Commissioner: Police cuts threaten declining crime rates

March 25, 2010|By Julie Scharper | Baltimore Sun reporter

Baltimore could lose as many as 300 police officers, significantly more than initial projections, under Mayor Stephanie C. Rawlings-Blake's preliminary budget, the police commissioner said Thursday.

Chopping $16 million from the department would decimate it and destroy years of progress in reducing murders and violent crimes, Commissioner Frederick H. Bealefeld III said.

"We estimate it would take 10 years for the city to recover from a blow like that," Bealefeld said.

The proposed cuts to the police department come as part of a budget released by the Finance Department this week that closes a $121 budget shortfall by slashing programs. The proposal, with deep and unpopular cuts to the police, fire and recreation departments, is expected to help Rawlings-Blake make a case for a package of new taxes and fees that she is announcing in two week.

Under the current plan, seven fire companies would cease operations, the majority of the city's recreation centers would close and the road repair budget would be hacked in half.

Speaking at the first in a series of public hearing on the budget, Bealefeld told Rawlings-Blake, City Council President Bernard C. "Jack" Young and Comptroller Joan Pratt that the deep cuts would derail the department's dramatic success in driving down violent crimes.

Under the initial budget scenario, the police department would lose its helicopter, marine and mounted police units. The plan calls for nearly 200 sworn officer positions and 50 civilian jobs to be eliminated, but would not lay off any current patrol officers.

However, under the department's contract with the union, the officers who most recently joined the force would lose their jobs first, Bealefeld explained. Therefore, although the proposal calls for layoffs for officers in the Homeland Security and internal affairs divisions, among others, the department would primarily lose young patrol officers.

"The paradox is those members who are the most recent hires, they're in uniform," said Bealefeld. "They're pushing radio cars in districts. They serve in the patrol division. They staff the midnight shifts in our neighborhoods." And newest officers collect the lowest salaries, which means that two rookies might need to be laid off to account for every senior job eliminated by the budget, Bealefeld said.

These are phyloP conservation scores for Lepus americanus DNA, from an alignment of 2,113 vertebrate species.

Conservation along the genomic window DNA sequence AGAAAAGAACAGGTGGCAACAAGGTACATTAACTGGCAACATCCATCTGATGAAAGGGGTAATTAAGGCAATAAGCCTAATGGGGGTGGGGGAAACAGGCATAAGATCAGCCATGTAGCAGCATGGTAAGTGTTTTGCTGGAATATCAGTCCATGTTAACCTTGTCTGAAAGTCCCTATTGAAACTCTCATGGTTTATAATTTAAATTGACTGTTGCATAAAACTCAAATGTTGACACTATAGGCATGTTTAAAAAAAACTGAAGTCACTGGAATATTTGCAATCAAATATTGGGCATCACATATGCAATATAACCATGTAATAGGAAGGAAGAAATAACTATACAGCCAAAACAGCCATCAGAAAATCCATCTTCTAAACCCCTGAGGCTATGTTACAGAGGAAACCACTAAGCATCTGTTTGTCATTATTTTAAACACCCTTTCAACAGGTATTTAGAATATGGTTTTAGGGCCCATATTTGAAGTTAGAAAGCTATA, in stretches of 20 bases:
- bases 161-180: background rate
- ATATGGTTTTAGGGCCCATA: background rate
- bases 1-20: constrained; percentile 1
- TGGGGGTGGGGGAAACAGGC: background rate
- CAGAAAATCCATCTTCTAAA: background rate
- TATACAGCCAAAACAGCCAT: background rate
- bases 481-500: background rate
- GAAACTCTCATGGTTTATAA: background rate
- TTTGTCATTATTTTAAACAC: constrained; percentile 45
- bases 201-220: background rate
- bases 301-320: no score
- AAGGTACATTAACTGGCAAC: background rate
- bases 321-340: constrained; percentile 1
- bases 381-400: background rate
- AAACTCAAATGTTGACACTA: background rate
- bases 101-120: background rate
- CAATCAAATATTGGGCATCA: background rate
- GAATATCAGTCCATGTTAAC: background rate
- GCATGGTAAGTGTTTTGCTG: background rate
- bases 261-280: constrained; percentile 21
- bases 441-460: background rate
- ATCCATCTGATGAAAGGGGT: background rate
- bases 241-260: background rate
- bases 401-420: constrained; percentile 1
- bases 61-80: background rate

The city could jeopardize as much as $10 million in federal funds if officers are laid off since the most recent hires were paid for with stimulus dollars, he said.

"The moment we lay off the first cop, the money's gone," Bealefeld said.

But city budget director Andrew W. Kleine said that the program was more nuanced and there was a chance the city could keep the aid.

He defended the cuts to the police and fire department, explaining that the public safety agencies account for half of the city's discretionary spending. And other agencies lost an average of four times more general funds that police and fire, he said.

"We feel strongly that you can't fund one area to the exclusion of everything else," he said.

Fire Chief James S. Clack spoke at the same hearing, warning that it would take firefighters considerably longer to reach fires if seven companies are closed. And if the city lays off 90 firefighters -- as indicated by the budget -- captains and lieutenants would be demoted to fill their positions, yet still would be paid at higher levels under unions rules. "There are no budget savings in demotions," Clack said.

Union president Bob Sledgeski said the constant threat of layoffs wears on young firefighters.

"These are young people who have families, they're buying their first homes and every three months were talking about taking their jobs from them," he said. "They're going to destroy [firefighting] as a profession that people want to pursue in Baltimore city."

Rawlings-Blake said Wednesday that she intended to restore some funding to public safety agencies if the council approves a collection of taxes and fees. Officials who have been briefed on the revenue package say it includes a boost to telecommunications and energy taxes, an excise tax on video poker machines and a bed tax for hospitals and colleges.

One proposed tax -- a small fee on beverages recommended by citizens' panel -- has already provoked outrage from a coalition of grocery stores, liquor distributors and bottling companies.

One bright spot amid the bleak fiscal news came Wednesday afternoon when MI Developments, an Ontario, Canada-based company that recently purchased the Pimlico and Laurel Park Race Courses, pledged to pay for the Preakness parade, which lost funding in the budget.

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